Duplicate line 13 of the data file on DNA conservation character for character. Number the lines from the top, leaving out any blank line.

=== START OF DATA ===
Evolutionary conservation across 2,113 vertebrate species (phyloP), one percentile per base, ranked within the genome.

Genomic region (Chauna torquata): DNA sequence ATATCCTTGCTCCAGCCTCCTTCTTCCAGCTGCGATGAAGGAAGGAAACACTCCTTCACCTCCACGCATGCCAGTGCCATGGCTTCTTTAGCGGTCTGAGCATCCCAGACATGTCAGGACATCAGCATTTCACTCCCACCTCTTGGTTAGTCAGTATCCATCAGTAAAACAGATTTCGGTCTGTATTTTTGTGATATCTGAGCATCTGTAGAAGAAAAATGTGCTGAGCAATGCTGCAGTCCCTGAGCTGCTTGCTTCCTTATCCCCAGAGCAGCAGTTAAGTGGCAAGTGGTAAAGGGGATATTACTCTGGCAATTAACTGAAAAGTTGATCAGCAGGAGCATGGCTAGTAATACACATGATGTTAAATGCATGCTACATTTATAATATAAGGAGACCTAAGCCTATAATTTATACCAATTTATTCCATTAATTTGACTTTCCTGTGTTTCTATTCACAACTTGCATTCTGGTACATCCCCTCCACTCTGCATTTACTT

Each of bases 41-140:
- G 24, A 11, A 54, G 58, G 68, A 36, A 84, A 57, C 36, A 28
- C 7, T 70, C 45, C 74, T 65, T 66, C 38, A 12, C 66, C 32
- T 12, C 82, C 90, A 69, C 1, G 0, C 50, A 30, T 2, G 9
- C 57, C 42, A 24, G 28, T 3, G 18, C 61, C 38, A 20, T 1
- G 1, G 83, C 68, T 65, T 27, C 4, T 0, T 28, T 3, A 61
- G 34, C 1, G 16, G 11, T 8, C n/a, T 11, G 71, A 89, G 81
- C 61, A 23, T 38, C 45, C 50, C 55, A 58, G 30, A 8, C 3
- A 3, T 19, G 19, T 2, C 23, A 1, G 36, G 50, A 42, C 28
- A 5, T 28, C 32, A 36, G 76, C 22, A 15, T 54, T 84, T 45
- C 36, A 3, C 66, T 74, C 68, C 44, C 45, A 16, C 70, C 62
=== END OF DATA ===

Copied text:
- C 36, A 3, C 66, T 74, C 68, C 44, C 45, A 16, C 70, C 62